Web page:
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Panaqolus albivermis Lujan, Steele & Velasquez, 2013 (L204)


lash by name and flash by looks!, that is the subject of this months (Nov. 2010) factsheet. A very nice looking member of the Loricariidae family and as not yet has not been named to species so it has had the L-number of L204 since February 1996 from the DATZ magazine pages 74-75.

 

Update: As of July 2013 this species has now been named by Lujan, Steele & Velasquez as Panaqolus albivermis. The specific name of albivermus meaning; alba = white and vermis = worm, relating to the white to yellow lines on the body.


Panaqolus albivermis = adult
Panaqolus albivermis - Adult

 

There is an actual school of thought, mainly in Germany, that the smaller Panaques are actually Panaqolus and the larger species are Panaque. The differences are that Panaque have an oval shaped mouth and the jaws have very large spatulate teeth with a single cusp, arranged in a v form and Panaqolus have a small number of spatulate teeth and are also smaller. This seems to make sense as it would split the smaller Panaqolus and the larger Panaques but as yet this has not gained exceptance worldwide.

 

The juveniles of this species have a very bold pattern of light stripes which form into spots and stripes with age as can be seen on the above image and the juvenile markings shown in the image below.



Panaqolus albivermis - Juvenile colours.

 

Panaqolus albivermis - Juvenile colours.

 

Tank set-up should contain wood of some description as the Panaques need this in their diet. Plants will not work too well as they will be eaten so plenty of wood scattered around the tank with a few caves for spawning activities on a sand or small rounded gravel bed will do just fine. Provide strong aeration due to the higher temperatures involved.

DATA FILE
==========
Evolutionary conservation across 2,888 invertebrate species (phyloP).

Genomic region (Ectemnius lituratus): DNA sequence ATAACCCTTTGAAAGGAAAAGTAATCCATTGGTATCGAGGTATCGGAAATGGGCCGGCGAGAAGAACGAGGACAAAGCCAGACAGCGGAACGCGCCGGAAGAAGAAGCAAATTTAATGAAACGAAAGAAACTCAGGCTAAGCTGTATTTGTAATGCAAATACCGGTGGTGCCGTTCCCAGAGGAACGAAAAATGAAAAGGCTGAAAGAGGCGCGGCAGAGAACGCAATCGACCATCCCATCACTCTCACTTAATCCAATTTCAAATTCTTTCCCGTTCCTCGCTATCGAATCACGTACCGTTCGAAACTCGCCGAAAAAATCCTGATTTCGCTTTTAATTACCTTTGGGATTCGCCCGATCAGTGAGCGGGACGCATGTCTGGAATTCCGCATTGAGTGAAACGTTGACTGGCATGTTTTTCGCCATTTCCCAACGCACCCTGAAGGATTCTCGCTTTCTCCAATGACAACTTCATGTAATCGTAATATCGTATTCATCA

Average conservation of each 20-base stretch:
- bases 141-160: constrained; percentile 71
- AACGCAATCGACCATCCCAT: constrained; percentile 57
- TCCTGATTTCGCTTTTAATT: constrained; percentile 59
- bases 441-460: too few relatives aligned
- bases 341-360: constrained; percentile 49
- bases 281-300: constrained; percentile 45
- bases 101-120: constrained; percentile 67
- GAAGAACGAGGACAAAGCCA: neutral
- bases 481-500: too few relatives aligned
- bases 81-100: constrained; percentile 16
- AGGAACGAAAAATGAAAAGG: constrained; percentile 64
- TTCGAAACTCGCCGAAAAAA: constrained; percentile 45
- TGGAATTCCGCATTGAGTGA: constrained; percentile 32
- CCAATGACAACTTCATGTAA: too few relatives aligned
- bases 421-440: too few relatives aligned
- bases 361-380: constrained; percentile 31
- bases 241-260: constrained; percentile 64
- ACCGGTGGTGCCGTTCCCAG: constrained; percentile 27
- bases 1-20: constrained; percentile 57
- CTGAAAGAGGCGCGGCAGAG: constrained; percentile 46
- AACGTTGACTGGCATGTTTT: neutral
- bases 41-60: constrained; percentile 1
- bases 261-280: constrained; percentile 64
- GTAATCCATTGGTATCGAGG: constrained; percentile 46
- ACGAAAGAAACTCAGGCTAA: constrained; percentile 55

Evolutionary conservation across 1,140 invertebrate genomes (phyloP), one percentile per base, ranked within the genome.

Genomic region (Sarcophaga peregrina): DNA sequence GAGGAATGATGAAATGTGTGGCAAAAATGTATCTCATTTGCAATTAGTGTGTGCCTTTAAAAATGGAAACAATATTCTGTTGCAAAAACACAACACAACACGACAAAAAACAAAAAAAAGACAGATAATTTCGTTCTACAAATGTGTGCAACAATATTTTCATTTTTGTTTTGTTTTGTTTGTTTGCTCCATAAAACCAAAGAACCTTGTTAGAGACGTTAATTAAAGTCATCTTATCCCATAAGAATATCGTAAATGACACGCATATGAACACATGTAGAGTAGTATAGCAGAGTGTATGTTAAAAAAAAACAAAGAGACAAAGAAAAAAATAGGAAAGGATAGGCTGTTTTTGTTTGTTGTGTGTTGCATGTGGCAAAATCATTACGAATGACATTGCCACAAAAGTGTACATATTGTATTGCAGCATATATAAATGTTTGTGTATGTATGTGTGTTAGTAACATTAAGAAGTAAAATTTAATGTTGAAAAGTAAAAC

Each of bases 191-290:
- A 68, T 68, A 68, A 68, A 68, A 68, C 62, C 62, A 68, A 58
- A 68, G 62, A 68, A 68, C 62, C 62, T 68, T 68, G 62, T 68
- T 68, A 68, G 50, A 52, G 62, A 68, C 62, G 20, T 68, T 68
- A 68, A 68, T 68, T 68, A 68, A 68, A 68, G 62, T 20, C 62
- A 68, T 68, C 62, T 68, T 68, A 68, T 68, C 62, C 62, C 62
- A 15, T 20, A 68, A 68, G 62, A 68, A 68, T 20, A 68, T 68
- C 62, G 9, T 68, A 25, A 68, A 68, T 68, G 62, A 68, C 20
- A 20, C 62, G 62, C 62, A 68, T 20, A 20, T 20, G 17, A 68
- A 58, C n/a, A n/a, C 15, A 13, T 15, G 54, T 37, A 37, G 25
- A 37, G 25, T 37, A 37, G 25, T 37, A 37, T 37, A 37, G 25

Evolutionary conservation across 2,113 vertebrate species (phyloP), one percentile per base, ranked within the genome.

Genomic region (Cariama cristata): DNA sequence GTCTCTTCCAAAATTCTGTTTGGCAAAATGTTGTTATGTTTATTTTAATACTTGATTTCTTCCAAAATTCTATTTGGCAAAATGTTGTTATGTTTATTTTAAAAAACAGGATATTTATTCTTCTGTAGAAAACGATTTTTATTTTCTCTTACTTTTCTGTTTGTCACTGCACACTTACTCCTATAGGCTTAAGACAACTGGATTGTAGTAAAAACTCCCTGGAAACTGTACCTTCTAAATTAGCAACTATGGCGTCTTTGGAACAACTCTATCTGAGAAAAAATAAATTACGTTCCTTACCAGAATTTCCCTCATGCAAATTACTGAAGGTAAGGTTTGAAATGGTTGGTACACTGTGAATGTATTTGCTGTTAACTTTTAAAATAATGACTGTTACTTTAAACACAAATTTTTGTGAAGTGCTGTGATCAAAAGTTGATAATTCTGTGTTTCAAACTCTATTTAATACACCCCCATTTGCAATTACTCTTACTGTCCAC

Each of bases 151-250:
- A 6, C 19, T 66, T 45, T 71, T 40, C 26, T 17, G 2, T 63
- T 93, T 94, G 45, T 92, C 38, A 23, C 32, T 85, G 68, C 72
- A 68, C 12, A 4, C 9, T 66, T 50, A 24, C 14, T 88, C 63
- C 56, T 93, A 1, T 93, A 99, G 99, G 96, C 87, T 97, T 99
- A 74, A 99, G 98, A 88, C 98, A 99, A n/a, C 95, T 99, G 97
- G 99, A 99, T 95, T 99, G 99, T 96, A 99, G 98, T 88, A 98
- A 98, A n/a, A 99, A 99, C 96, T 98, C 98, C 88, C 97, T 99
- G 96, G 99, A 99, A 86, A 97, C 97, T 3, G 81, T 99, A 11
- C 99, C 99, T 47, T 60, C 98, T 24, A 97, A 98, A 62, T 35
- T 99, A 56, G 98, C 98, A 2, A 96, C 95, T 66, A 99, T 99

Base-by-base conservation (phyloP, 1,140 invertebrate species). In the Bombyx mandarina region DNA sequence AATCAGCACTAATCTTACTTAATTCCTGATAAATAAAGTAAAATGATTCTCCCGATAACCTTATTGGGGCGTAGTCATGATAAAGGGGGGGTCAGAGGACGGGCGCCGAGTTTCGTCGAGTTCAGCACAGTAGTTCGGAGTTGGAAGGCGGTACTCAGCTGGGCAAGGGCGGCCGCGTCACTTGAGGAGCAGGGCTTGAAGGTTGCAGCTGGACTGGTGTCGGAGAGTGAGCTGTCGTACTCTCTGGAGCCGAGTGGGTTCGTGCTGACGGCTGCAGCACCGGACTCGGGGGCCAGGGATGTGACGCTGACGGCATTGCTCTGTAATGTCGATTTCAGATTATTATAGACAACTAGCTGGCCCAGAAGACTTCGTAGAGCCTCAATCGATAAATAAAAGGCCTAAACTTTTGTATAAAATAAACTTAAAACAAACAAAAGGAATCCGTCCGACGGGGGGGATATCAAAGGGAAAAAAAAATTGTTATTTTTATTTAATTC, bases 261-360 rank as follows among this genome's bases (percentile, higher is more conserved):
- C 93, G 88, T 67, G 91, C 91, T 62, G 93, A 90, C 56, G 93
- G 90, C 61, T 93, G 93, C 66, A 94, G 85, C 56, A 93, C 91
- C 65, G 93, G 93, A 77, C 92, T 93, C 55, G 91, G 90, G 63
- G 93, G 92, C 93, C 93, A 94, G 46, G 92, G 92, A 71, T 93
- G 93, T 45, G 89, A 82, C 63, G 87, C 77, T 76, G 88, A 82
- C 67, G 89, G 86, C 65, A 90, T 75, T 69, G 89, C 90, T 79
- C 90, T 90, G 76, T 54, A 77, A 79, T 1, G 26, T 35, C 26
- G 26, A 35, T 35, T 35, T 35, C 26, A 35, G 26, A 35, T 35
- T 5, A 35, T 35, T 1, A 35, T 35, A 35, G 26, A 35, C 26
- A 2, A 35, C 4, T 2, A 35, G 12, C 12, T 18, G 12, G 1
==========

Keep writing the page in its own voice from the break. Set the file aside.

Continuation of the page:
Characteristics
Oval mouth region with a small number of spatulate teeth with a single cusp, arranged in a V.

Colour
Juveniles will sport white stripes on a black body but this will often break up into spots/thinner stripes when maturing into adulthood. The base colour is dark brown with yellow thin vertical lines.

Compatibility

Peaceful Loracariids that will co-exist with fishes that like temperatures on the higher side. Will co-exist fine with shoaling Tetra's or small Cichlids. Will get slightly territorial with age.

Breeding

Plenty of water changes seem to be the catalyst for the breeding of this species. Male will make a home in the cave and the female will visit where up to 70 eggs will be laid. The female will be ejected by the male and he will care for the eggs. After the fry have used up their yolk sac they can be fed with pleco tablets and will also graze, like their parents on soft wood provided by the aquarist.

Sexual differences
Males posses a broad head and odontodes on the posterior part of the body, behind the gill covers and on the pectoral spines. The latter two are a lot shorter in the females.

Feeding
All Panaque (Panaqolus) are wood eaters so would need this in an aquarium set-up. Feed also vegetable foods such as cucumber and courgette (zucchini) and sinking tablets.

References

Seidel, I. 2008. Back to Nature guide to L-catfishes, Ettlingen, Germany 208 p

Lujan, NK, S Steele & M Velasquez, 2013. A new distinctively banded species of Panaqolus (Siluriformes: Loricariidae) from the western Amazon Basin in Peru. Zootaxa 3961: 192–198.


Etymology

Panaqolus: The name "olus" meaning small, as in small Panaque.

albivermis : alba = white and vermis = worm, relating to the white to yellow lines on the body.


Photo Credits

Top picture:       © Danny Blundell

Bottom Picture: © Daniel Konn-Vetterlein

Factsheet 173

Synonyms:
None
Common Name:
Flash Pleco, L204
Family:
Loricariidae
Subfamily:

Ancistrinae

Distribution:
Peru Peru: middle to upper Rio Ucayali drainage  
Size: 
14cm. (5½ins)
Temp:
25-29°c (77-85°f.) 
pH.:
6.0-7.5.
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                                                                                                                                     Factsheet 173 = updated May 26, 2016 , © ScotCat 1997-2016  Go to Top